Information for women – Third and Fourth Degree Perineal Tears Clinical Care Standard

This standard supports a woman-centred approach, so women are informed about their risk of a third or fourth degree perineal tear and supported to make decisions and provide informed consent for the care they receive during pregnancy, labour and birth.

Third and fourth degree perineal tears: A video for women

Webcast video recording – Launch 

The Commission hosted a webcast to launch the standard on 21 April 2021.

The launch and panel discussion hosted by Professor Anne Duggan, Acting Chief Medical Officer, provides an overview of the new standard, and discusses some of the evidence driving the need for change.  

Expert panellists include obstetrician Associate Professor Emmanuel Karantanis, midwifery expert Professor Hannah Dahlen, physiotherapist Natalie McConochie, and Janelle Gullan, a woman who experienced a third-degree perineal tear. 

What is a perineal tear?

A perineal tear is an injury to the perineum, which is the area between the vagina and anus.

During labour, the skin and muscles around your vagina stretch to allow your baby to be born. Sometimes the area between your vagina and anus (the perineum) gets torn. This is known as a perineal tear.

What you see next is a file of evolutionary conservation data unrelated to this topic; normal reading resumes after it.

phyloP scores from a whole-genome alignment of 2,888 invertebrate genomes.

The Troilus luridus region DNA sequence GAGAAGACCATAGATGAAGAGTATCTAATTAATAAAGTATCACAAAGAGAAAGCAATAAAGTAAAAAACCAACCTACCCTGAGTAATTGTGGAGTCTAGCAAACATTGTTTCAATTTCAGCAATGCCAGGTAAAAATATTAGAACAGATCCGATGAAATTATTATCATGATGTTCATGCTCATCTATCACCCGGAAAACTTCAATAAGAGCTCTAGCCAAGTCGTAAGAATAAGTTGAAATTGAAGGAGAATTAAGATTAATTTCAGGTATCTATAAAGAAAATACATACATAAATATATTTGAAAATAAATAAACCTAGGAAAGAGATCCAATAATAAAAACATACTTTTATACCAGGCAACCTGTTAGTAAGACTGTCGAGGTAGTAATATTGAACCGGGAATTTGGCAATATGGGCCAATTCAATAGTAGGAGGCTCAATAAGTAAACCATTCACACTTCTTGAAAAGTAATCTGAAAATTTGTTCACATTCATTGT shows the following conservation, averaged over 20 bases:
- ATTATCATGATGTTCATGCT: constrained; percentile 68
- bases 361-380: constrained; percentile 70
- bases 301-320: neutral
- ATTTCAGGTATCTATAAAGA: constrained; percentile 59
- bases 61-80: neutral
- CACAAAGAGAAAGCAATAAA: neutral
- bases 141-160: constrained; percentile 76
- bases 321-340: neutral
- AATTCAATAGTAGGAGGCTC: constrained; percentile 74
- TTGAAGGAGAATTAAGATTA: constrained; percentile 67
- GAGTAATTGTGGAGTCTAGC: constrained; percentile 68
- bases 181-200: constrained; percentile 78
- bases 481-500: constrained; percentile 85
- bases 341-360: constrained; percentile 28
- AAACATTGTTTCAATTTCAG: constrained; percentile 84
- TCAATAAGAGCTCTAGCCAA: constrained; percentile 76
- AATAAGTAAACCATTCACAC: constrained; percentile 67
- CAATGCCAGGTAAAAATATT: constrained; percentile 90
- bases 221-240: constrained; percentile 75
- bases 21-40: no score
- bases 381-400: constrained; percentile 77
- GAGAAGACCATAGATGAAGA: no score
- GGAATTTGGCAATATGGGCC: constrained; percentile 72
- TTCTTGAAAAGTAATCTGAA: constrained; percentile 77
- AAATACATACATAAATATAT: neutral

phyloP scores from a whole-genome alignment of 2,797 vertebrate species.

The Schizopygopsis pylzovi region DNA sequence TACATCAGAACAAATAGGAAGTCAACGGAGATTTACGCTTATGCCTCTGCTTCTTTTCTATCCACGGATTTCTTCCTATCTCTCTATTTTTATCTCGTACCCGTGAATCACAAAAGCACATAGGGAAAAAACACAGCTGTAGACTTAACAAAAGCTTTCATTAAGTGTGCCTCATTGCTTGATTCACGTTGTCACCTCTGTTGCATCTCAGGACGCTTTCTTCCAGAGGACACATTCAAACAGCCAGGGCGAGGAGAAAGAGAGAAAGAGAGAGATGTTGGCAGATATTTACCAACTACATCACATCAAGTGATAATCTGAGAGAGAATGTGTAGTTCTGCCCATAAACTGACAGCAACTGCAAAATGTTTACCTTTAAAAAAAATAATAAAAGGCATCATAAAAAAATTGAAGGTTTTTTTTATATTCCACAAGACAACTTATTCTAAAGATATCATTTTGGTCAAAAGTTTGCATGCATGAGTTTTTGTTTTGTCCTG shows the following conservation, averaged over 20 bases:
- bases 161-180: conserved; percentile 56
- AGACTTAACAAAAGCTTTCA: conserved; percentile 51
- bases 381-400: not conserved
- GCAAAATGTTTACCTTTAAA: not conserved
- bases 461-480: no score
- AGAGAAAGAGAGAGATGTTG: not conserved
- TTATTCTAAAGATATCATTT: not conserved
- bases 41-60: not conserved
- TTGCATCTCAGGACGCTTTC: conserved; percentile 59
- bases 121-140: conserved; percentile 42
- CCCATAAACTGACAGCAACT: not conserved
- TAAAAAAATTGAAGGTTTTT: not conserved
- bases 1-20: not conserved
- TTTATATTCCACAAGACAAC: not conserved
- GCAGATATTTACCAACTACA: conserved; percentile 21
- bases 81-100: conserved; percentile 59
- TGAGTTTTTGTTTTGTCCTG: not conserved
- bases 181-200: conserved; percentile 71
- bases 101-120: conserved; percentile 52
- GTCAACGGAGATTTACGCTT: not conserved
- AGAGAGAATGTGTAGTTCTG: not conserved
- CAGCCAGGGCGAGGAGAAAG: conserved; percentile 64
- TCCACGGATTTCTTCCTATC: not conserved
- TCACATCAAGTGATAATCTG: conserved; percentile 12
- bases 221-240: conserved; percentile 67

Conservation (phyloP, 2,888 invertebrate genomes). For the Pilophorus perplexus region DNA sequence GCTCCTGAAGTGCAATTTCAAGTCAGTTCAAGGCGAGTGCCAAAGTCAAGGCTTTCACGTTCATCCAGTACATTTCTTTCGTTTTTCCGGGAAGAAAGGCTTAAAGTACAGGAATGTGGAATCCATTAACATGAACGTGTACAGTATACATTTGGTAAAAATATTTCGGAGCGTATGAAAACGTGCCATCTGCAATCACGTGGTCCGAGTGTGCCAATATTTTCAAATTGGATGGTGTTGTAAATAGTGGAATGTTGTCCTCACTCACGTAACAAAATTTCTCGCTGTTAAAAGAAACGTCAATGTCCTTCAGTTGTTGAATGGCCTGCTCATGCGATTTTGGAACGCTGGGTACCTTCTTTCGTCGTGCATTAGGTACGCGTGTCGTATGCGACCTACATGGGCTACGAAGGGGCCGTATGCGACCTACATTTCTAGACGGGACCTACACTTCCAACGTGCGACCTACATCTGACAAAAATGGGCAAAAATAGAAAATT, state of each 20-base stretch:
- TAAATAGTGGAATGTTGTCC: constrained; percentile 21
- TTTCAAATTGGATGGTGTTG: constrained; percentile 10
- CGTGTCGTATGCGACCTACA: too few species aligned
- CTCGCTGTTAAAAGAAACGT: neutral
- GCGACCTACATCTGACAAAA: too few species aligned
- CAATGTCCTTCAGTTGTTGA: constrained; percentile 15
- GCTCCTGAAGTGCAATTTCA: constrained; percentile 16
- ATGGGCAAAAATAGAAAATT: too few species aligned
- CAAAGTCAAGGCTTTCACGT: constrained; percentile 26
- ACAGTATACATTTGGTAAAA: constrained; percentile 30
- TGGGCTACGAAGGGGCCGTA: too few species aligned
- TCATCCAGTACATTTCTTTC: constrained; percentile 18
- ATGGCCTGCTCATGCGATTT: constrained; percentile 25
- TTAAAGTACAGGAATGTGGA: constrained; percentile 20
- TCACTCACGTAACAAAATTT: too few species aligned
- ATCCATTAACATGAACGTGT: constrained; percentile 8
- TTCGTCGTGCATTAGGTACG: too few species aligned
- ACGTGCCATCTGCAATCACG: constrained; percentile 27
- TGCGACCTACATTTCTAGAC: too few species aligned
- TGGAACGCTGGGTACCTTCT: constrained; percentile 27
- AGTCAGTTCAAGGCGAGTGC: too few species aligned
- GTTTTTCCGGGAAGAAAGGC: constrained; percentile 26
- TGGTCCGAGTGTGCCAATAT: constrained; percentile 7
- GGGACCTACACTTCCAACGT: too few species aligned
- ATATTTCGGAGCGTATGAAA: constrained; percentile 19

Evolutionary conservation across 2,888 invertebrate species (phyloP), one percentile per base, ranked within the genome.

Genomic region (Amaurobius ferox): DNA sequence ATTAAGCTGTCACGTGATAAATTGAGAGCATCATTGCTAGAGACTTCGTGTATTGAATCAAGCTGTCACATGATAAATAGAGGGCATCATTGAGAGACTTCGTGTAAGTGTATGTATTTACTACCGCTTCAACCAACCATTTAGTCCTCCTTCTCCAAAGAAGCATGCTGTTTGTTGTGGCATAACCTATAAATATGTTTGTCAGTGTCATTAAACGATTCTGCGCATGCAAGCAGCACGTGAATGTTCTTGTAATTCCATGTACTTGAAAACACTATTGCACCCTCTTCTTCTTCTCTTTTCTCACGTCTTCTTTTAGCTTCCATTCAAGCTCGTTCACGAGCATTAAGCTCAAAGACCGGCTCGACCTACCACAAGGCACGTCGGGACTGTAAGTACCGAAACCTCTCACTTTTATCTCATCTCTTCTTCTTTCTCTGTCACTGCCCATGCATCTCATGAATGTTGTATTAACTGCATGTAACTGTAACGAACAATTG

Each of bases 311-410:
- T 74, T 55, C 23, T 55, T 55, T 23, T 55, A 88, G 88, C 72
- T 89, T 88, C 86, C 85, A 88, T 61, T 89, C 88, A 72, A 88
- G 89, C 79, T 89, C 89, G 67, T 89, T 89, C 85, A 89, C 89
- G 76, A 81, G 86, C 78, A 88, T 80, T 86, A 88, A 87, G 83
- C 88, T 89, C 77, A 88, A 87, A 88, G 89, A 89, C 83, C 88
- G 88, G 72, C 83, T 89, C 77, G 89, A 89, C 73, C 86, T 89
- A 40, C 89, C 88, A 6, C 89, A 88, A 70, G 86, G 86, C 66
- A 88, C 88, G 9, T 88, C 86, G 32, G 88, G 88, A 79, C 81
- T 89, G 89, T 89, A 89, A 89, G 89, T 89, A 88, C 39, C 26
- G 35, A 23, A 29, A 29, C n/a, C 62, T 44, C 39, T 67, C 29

Perineal tears are common and most heal well either naturally or with stitches. Some perineal tears are more serious and require surgical repair.

Tears are usually graded by ‘degrees’ from one to four according to how much of the area is affected.

Type of tear

Where it occurs


First degree

Skin of the perineum

May need stitches

Second degree

Muscles of the perineum

Usually need stitches

Third degree

Muscles controlling the anus

Surgical repair

Fourth degree

Lining of the anus

Surgical repair


The diagram below shows the areas affected by a perineal tear

A picture of degrees 1-4 of perineal tears


How many women are affected by a third or fourth degree perineal tear?

Third or fourth degree perineal tears affect:

  • Around 3 out of 100 women giving birth vaginally
  • Around 5 out of 100 women giving birth vaginally for the first time.

Most women who sustain a third or fourth degree perineal tear recover well with appropriate treatment and support, although some will need specialised care to optimise their recovery.

While not all third and fourth degree perineal tears can be prevented, it is possible to reduce the risk of their occurrence.

What does this standard mean for you?

This national standard describes best practice care for the prevention, recognition and management of third and fourth perineal tears. Find out what the Third and Fourth Degree Perineal Tears Clinical Care Standard says and what it means for you in the statements below. Reading these statements will inform your discussion with your healthcare professional.

Consumer guide to the clinical care standard

Download information resources for women

A number of resources have been developed to support the Third and Fourth Degree Perineal Tears Clinical Care Standard.